What Is Sharding?
Sharding is a concept in database design, and as implied by its name, sharding involves creating smaller parts from a larger one. In the context of databases, sharding results in the creation of smaller partitions in the ledger. These partitions are thus referred to as shards.
It is important to note that in sharding, the partitioning is done horizontally as opposed to vertically. A shard may contain data that is in all the other shards; however, these partitions are designed to include data that is accessible only through it, which means that the data in each shard is unique to it. To access the data and use it, one must queue the specific shard that contains said data.
Sharding is employed in database architecture because it can improve the performance of a database or search engine. The design tool does this because it reduces the index size of a ledger. As a result, the ledger can provide search results quicker. Additionally, because different shards can be stored on different servers, the tool can be beneficial for large corporations with large data sets that they need to store separately such as multinational corporations operating in different countries.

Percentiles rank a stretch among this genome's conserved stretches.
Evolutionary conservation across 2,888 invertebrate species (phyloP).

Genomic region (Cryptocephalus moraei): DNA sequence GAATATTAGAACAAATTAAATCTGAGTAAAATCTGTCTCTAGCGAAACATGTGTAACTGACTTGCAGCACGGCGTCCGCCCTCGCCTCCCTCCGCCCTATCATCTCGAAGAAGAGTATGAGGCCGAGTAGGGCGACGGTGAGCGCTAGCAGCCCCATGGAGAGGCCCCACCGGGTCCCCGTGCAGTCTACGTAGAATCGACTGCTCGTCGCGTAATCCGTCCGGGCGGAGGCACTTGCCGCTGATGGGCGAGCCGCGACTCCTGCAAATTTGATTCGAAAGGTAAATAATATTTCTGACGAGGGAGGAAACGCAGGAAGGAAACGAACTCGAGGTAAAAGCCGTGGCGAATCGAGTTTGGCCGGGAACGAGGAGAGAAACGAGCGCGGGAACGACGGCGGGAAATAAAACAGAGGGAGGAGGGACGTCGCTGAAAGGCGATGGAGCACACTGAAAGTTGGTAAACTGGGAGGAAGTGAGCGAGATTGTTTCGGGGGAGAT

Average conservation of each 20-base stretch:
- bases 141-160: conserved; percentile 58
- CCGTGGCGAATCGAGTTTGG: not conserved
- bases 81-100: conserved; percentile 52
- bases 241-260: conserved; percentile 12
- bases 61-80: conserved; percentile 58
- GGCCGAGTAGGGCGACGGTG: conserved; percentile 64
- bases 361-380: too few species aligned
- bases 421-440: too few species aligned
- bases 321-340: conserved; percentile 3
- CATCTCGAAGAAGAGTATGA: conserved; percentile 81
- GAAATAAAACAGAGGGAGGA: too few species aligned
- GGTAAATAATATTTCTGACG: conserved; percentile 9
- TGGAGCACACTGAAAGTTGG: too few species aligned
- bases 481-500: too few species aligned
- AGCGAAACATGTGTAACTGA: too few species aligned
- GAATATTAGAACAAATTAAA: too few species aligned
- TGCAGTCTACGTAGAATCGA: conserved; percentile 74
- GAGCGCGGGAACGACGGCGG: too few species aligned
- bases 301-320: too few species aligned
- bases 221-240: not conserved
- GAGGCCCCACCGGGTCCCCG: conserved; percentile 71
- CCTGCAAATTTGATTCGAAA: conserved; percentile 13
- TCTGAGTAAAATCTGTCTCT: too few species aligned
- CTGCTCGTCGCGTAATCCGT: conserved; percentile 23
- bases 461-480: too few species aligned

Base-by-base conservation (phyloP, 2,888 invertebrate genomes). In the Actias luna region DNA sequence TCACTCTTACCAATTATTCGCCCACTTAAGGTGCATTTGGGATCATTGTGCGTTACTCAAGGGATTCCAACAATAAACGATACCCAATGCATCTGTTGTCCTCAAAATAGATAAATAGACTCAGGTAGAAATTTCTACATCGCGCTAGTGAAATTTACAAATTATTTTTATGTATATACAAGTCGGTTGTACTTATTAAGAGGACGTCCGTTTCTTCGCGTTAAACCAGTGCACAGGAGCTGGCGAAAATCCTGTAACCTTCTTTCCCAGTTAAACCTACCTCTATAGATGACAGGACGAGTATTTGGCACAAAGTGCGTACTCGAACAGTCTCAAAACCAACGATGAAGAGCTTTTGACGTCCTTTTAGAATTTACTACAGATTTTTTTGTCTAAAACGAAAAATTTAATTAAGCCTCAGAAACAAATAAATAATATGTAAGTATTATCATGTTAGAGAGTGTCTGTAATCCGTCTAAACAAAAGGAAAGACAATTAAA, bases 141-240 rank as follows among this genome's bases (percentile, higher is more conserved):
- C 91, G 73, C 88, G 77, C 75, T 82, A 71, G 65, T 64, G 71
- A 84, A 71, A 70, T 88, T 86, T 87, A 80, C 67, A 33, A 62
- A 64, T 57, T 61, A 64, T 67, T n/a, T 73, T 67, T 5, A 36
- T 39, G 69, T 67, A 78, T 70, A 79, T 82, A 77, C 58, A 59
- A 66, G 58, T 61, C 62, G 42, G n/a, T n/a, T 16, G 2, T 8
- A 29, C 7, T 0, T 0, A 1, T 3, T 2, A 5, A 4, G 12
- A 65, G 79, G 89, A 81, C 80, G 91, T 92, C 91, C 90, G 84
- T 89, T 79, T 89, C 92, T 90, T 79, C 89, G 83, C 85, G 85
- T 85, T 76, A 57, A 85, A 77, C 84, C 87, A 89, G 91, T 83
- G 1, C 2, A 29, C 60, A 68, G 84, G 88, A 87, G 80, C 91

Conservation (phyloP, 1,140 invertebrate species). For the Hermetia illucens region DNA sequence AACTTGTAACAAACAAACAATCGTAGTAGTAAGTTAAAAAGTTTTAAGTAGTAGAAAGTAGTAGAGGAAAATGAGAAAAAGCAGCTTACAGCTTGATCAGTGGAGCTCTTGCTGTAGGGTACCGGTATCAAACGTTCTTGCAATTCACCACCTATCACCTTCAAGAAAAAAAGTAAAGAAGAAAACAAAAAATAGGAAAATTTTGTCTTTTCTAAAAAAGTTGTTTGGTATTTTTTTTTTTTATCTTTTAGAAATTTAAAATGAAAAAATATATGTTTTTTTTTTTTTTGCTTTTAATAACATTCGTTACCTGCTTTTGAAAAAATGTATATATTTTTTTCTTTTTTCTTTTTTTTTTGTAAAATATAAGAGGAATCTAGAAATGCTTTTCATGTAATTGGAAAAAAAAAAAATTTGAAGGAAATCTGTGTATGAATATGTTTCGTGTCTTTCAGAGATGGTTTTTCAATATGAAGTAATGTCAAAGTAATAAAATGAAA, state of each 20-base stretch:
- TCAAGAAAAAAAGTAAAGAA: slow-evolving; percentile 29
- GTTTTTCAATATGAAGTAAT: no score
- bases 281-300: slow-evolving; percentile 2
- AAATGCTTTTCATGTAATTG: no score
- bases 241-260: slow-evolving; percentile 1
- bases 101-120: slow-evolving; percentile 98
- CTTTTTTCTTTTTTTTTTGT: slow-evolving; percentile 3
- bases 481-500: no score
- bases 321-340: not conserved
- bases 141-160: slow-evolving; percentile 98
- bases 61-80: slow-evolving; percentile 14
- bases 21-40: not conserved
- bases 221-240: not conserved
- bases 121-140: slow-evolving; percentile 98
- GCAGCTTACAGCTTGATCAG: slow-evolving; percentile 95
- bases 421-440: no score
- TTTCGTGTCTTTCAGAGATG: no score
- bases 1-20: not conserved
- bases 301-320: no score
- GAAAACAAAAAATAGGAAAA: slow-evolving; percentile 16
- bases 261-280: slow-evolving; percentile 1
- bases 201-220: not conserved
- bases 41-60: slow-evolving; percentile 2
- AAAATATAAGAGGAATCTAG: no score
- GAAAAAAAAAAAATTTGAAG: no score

Sharding in Distributed Ledgers
Sharding has grown in popularity within the cryptocurrency community as a result of widespread concerns over blockchain scalability issues. For instance, the Bitcoin Network processes about seven transactions per second, and Ethereum is only slightly faster, handling around 15 operations per second. These are both paltry compared to large payment processors like Visa and Mastercard.
While the bitcoin community has dealt with its scaling issues in various ways, the Ethereum project has outlined a more streamlined approach to solving its scalability concerns. Ethereum’s approach involves switching to a Proof of Stake (PoS) algorithm, which will work in tandem with a sharded database design.
How Would Sharding Work on Ethereum?